How many holiday photos do you tend to take? Digital photography has made it so much easier, hasn’t it? The gratification can be immediate, and this is vastly different to the dark old days (which OK, weren’t all that long ago) when you needed to wait to have the film developed before you knew what your photos would look like. Even digital cameras are becoming a rarity, and most smartphones have an impressively capable camera – just point and click.
The average smartphone also allows you to play with the shot, doing some basic retouching until it’s instagram ready. And then there are those glorious holiday destinations where the scenery is so sublime, and the light illuminates the land in a way that lends itself to a darn near perfect photo. Photography in Cuba can be like this, and those who see the photos might accuse you of some intensive retouching. You might be forced to deny it, but you’ll know that the reality was so stunning that no retouching was needed.
There are quite literally countless sensational spots for photography in Cuba, but the capital city is home to 9 of the best.
1. The Uniqueness of Contemporary Cuba: Viaje Fantástico
Photography in Cuba might make you think of sun-drenched beaches and bulkily stylish vintage cars sedately prowling the streets. You might not think of a naked woman riding a giant rooster while grasping a huge dining fork. This is a statue known as Viaje Fantástico and can be found in Plaza Vieja in La Habana Vieja (Havana’s Old Town). It’s an excellent choice for a photography subject in that the setting is undeniably Havana, since the plaza is bordered by those grand, garishly-painted buildings that the city is famed for. And then there is the oddity of the statue itself, exemplifying the unique feeling of contemporary Cuba.
2. Wonderfully Weird: Fusterlandia
You’ll find Jaimanitas on the outskirts of Havana, and it’s a place that will boggle the mind. Artist Jose Fuster moved here in 1975 and set about transforming his home and studio with folk art in vibrant colours, embellished with small statues and installations. He did the same to his neighbour’s homes, and so on, and so on. Whole streets of the neighbourhood look like an art gallery has spilled onto the streets and it evokes a childlike sense of wonder that your camera will devour.
3. Watching Over You: Colina Lenin
Also on the outskirts of Havana, there’s a site in Regla that offers one of the oddest places for photography in Cuba. A bronze sculpture of Lenin’s face has been built into a hill, with 12 human size white figures on the ground, reaching up to him in awe. It’s a camera-worthy spot, and is somewhere that many of your friends who went to Cuba will have neglected to visit.
4. The Glamour of Photography in Cuba: Hotel Nacional
The Hotel Nacional de Cuba was once the opulent playground of the rich and the famous. Mobsters rubbed shoulders with the elite of old Hollywood in an art deco setting. This magnificent building is located on the Malecón, the esplanade that stretches along the waterfront in Havana. Try to take a photo as the sun goes down, bathing the building in golden light.
5. A Slice of Life: Calle Obispo
This street in Havana’s Old Town offers a typical slice of life for the capital. You’ll wander, you’ll take many a photo, you’ll find somewhere for a cold drink so you can sit and watch the world go by. It’s frequented by tourists and yet this doesn’t make it any less authentic.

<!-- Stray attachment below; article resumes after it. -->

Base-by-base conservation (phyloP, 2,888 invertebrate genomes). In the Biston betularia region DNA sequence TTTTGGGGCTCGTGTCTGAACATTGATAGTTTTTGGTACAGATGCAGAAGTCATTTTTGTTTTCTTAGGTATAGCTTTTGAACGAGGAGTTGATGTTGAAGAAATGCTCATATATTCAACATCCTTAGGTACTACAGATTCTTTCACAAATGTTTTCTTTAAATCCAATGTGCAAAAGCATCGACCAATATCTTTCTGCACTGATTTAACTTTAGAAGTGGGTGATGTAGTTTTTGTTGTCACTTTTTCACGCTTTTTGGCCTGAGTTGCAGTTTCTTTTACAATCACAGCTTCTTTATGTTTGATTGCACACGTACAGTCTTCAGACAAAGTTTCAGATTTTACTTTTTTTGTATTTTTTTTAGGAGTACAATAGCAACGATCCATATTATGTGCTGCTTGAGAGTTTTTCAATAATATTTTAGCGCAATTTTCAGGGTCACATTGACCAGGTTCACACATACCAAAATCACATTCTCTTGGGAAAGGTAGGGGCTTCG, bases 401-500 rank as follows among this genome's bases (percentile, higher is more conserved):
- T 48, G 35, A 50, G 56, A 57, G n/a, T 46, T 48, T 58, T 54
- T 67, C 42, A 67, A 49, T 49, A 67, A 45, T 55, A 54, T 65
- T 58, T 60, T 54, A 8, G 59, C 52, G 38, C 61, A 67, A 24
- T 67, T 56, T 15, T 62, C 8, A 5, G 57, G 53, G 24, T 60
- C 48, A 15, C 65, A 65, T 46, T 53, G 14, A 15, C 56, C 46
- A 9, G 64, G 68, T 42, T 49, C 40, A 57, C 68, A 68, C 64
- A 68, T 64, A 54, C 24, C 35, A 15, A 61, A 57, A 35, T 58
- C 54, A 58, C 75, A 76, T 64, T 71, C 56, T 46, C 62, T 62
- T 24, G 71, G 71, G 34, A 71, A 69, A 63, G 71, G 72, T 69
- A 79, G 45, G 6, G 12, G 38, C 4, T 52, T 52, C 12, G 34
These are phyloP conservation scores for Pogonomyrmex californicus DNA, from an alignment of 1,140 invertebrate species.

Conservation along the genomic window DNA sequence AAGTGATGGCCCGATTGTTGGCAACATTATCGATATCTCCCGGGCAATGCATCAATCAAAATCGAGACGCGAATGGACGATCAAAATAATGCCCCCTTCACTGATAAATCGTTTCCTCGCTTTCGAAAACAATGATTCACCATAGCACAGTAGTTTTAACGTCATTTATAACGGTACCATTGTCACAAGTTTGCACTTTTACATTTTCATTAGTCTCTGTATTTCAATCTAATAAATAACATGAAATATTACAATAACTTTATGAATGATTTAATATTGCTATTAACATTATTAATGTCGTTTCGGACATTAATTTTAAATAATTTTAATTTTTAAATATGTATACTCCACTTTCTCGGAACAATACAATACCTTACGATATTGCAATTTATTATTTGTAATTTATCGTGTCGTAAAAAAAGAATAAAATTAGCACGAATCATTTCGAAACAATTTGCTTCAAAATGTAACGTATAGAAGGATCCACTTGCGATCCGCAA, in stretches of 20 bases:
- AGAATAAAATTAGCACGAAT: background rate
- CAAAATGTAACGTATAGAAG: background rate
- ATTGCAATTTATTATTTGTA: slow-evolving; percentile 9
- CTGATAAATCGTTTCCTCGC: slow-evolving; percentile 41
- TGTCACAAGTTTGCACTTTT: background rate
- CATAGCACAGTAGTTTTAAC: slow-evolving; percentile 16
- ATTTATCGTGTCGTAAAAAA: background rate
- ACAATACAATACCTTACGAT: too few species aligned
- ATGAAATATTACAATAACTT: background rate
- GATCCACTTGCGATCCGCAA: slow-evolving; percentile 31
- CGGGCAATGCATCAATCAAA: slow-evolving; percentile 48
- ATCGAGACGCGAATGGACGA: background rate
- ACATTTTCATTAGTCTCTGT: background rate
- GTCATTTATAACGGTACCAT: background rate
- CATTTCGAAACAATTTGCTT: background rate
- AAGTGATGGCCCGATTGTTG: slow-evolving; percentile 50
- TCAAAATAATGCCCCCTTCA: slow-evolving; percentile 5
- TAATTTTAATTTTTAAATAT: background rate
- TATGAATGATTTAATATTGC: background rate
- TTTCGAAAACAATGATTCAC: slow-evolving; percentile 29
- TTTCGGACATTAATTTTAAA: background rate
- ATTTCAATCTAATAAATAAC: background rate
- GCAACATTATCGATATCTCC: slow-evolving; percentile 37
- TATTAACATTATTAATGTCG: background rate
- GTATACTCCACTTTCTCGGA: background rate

6. Musical Memories: John Lennon Park
Did you know that Fidel Castro was a fan of The Beatles? While their music was once frowned upon in Cuba, things changed (as they have a tendency to do), and so the John Lennon Park was unveiled in central Havana. It’s one of the more tourist-centric places for photography in Cuba, and you’ll want to sit on the bench next to the life sized statue of Lennon for a selfie. The statue used to have glasses, but these were frequently ripped off as a souvenir. Not to worry. The park’s security guard keeps a pair which can be perched on the statue if you want to complete Lennon’s look for your photo.
7. Final Respects: Colon Cemetery
Yes, it is the final resting place for more than a million former residents of Havana, but the Colon Cemetery is also a destination it its own right. It’s a marked difference from graveyards in many parts of the world, and the lavish tombs and monuments can be beautiful to behold. It’s something you’re bound to take numerous photos of, but remember that it is an actual working cemetery and so it’s not exactly appropriate to take happy selfies while a funeral is in progress
8. The Party Gets Started: Calle 23
Once the Malecón reaches Vedado, you’ll come to Calle 23, which leads away from the water. Like Calle Obispo, the street offers a slice of Cuban life, but it’s different in that this is the starting point for many Havana residents on their nights out. Watch the people go by as the sun starts to go down, and take a few photos. It’s common to actually sit on the street for a few cold beers before venturing onto one of the many bars and clubs on and around the street.
9. Panorama-a-Plenty: Morro Fortress
Morro Fortress sits at the entrance to Havana’s harbour and was built to defend the city against pirates, and the British, and the French, and all the rather large number of groups who wanted to pillage and/or claim the city. The fortress itself makes for some stunning photos, and is both austere and imposing. The truly great photo opportunity here is when you look back at the city, taking in the panoramic view. Perhaps this will be the best all-encompassing photo spot in the city that you’ll encounter.
A Cuba photography tour is always a great option if you are looking to capture parts of Cuba, away from the guide books.
Do you have questions? Leave a comment!